ASPSU plans campaign for proposed smith renovations

In the near future, Portland State students can expect to learn about the plan for major renovations on the Smith Memorial Student Union. After a student survey was conducted last year, many students indicated a need for more information to make a decision about whether or not the building should be renovated and whether it would be worth the extra student fees, according to Krystine McCants, chief of staff for the Associated Students of PSU.

To make renovation plans for SMSU clearer to students, ASPSU is going to conduct an informational campaign this winter and spring term. The campaign will be spear-headed by McCants and Jonathen Gates, University Affairs director for ASPSU, among others.

McCants said the campaign will focus on addressing student concerns raised in last year’s survey, provide a conceptual building design for students to consider and give students an idea of the cost of renovation.

One of the main concerns, Gates said, is how well-represented the various resource centers will be. In particular, the Multicultural Center and La Casa Latina have been on the waitlist for a better space for years.

“I want to make it clear that the design [that] would go into the resource centers will be deliberate,” Gates said. “This is going to be the opportunity for them, not just to find whatever space is available, but rather to have a deliberate impact on the space that would be designed for them.”

SMSU was originally comprised of four separate buildings built between 1957 and 1963. ASPSU, for instance, is located in what used to be called Library East.

“[C]ompared to other institutions with similar characteristics, our student union is not small,” McCants said. “But it’s really inefficiently used.” When the original four buildings were combined, the floors didn’t match up, creating the maze of stairwells and hallways that make up SMSU today.

Gates said possibilities include a large atrium in the east wing, allowing more natural light, and an overhaul of the basement, including replacing the bowling alley with a first-run movie theater. “[T]he images are going to be purely conceptual,” Gates said. “These are not blueprints, these are giving us an idea of what the building could be.”

In addition to the possibilities Gates outlined, there is a sizeable amount of deferred maintenance that an increased student fee could be used for instead. Ultimately, the student body will decide whether or not to fund the project.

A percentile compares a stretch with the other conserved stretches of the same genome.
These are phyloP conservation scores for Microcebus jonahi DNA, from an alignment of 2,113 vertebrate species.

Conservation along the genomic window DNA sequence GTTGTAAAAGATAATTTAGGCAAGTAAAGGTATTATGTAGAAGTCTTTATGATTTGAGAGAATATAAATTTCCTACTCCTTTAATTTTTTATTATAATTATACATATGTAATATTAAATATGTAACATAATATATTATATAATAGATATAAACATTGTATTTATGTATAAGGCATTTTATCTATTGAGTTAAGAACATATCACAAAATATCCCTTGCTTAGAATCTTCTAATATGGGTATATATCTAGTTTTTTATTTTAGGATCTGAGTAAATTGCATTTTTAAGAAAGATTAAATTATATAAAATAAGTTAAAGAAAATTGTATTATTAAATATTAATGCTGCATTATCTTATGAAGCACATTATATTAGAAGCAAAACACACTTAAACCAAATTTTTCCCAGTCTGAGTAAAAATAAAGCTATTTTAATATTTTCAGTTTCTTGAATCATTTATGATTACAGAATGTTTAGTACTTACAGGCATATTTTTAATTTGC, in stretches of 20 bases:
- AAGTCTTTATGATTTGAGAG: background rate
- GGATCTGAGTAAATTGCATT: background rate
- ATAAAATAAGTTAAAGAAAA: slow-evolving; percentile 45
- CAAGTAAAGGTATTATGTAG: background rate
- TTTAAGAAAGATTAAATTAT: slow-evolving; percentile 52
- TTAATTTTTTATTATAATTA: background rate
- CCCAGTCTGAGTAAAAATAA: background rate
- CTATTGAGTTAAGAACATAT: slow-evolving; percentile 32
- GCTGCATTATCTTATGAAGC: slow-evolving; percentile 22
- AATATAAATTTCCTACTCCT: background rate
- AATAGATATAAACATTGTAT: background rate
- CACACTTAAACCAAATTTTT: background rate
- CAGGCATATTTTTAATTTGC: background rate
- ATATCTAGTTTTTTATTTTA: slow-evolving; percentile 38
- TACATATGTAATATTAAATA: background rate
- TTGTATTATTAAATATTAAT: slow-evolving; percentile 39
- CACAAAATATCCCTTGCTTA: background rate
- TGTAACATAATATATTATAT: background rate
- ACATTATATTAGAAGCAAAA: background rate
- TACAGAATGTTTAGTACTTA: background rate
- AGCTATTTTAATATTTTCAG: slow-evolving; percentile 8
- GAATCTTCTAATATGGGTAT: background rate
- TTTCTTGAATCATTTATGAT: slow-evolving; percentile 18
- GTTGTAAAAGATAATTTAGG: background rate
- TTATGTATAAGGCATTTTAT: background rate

“Every year there is money put towards capital projects, but there’s always stuff that isn’t getting fixed,” McCants said. “If we took $13 million, we could just do all the deferred maintenance and have the same building we have now.”

The informational campaign will also give ASPSU an idea of how much student support they’ll have moving forward with the renovations. “We are deciding whether ASPSU is going to run a referendum for establishing a fee to renovate the student union,” Gates said.

The Student Fee Committee is also in talks with PSU President Wim Wiewel about funding. “Some of the Smith Renovation would be funded through the SFC building fee budget,” Alexandra Calloway-Nation, Chair of SFC, said in an e-mail. “But our budget isn’t large enough to fund the entire renovation.”

“[I]f the students say, ‘Yes, we want this,’” McCants said, “then [President Wiewel] will take that on as a priority — take it to the legislature and say, ‘We’d like to generate some bonds that will be paid for by student fee, to build this building.’”

Current students are not likely to see such a fee, Gates said.

“If everything lined up perfectly, the very soonest the building could be completed would be 2020,” he said. Depending on what budget the SFC comes up with, it is possible that there might not be a fee until the completion of the new SMSU.

“[After the] referendum in the spring, it will probably be brought to legislature within the next two-year session,” McCants said. If student opinion is positive, the project would not move forward for a few years. “If not, then we’d have to wait until a future legislative session.”